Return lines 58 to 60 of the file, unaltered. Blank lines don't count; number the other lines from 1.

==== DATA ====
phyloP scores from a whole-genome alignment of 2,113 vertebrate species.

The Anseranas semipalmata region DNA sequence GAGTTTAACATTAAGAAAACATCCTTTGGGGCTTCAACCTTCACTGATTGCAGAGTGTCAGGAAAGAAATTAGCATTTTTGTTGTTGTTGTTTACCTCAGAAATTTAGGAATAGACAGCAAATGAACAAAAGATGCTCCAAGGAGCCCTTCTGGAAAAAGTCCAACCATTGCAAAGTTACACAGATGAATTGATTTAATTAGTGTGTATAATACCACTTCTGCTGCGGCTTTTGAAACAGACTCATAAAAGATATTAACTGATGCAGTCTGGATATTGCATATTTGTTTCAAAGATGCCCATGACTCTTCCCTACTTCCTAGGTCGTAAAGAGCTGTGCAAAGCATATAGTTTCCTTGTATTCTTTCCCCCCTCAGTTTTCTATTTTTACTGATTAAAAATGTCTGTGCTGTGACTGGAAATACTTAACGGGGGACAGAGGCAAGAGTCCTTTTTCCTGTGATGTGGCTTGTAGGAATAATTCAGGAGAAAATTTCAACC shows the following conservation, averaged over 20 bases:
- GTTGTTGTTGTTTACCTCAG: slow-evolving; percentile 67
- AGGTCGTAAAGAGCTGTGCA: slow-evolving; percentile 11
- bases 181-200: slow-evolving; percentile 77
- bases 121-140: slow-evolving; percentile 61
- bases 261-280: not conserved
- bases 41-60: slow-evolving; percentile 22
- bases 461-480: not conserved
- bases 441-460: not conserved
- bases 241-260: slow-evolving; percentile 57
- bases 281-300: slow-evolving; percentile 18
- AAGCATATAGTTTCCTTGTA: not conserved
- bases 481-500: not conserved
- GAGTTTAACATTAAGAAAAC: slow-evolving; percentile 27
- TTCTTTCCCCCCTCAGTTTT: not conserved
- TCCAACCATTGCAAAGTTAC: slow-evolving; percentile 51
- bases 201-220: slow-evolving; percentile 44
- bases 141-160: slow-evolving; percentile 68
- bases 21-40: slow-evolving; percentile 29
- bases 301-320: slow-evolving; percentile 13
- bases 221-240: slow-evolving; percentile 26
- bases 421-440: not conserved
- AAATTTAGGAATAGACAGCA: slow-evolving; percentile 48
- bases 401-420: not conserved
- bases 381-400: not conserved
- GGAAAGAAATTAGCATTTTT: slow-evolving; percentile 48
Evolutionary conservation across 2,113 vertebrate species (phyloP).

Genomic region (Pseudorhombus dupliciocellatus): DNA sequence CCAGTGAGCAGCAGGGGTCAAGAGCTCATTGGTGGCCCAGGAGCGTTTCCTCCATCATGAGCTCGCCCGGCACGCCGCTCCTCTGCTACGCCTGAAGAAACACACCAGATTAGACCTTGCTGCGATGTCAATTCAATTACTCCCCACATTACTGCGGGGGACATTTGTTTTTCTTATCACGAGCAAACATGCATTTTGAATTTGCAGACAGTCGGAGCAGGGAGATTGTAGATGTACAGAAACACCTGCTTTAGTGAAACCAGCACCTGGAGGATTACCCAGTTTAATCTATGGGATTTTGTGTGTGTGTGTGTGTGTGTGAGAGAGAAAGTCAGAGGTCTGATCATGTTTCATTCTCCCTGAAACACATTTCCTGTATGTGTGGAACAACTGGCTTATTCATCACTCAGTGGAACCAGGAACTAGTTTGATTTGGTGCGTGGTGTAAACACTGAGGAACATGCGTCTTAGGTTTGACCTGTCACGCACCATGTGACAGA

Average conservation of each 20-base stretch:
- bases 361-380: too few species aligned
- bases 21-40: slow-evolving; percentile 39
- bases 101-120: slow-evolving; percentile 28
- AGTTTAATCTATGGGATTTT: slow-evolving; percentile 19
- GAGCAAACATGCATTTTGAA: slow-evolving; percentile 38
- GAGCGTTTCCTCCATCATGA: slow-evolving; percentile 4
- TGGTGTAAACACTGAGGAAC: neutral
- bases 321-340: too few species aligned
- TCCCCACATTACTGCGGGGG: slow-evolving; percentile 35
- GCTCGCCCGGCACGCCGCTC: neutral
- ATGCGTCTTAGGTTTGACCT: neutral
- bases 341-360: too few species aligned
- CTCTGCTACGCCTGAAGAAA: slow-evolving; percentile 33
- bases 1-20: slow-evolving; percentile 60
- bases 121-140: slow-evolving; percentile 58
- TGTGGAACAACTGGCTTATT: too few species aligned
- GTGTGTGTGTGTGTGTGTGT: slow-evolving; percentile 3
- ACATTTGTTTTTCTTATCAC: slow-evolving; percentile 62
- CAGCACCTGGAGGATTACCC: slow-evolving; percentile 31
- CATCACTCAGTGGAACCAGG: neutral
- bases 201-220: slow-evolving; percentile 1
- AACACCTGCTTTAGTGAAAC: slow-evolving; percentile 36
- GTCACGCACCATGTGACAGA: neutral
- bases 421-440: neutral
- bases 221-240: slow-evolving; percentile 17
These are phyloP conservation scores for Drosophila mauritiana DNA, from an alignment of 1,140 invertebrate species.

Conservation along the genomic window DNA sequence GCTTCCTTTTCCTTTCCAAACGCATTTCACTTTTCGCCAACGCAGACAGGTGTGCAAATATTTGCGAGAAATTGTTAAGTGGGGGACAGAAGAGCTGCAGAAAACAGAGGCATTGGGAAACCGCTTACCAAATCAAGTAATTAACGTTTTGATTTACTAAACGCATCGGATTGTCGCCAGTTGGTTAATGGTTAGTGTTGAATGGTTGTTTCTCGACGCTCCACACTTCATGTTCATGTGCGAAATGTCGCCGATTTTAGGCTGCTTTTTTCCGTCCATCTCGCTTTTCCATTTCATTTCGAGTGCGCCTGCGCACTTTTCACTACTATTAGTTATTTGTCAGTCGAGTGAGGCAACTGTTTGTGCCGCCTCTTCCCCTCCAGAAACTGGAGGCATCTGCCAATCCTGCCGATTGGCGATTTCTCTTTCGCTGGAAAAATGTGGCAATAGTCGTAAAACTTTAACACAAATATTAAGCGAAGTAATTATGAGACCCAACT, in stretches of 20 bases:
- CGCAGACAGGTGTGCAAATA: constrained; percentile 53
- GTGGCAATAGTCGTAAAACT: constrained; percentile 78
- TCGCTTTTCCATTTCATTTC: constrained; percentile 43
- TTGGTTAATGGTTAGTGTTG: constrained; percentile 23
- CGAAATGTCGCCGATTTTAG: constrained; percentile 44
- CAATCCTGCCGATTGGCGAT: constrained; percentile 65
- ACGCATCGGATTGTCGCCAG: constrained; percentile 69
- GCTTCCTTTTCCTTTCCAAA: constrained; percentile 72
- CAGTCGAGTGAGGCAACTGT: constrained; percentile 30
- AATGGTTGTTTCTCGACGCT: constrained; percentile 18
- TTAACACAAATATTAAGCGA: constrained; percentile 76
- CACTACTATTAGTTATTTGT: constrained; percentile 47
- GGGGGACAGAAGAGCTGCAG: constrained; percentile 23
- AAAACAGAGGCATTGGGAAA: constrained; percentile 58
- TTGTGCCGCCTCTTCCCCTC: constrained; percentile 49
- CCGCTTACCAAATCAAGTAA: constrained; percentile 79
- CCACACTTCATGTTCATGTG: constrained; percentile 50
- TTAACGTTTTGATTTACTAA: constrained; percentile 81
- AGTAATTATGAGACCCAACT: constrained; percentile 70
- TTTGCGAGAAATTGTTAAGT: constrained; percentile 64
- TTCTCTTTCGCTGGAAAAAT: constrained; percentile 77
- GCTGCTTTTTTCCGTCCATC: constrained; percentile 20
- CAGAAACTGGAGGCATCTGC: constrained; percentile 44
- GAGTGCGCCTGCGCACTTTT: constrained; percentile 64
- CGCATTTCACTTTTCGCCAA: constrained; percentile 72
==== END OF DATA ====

- CGCAGACAGGTGTGCAAATA: constrained; percentile 53
- GTGGCAATAGTCGTAAAACT: constrained; percentile 78
- TCGCTTTTCCATTTCATTTC: constrained; percentile 43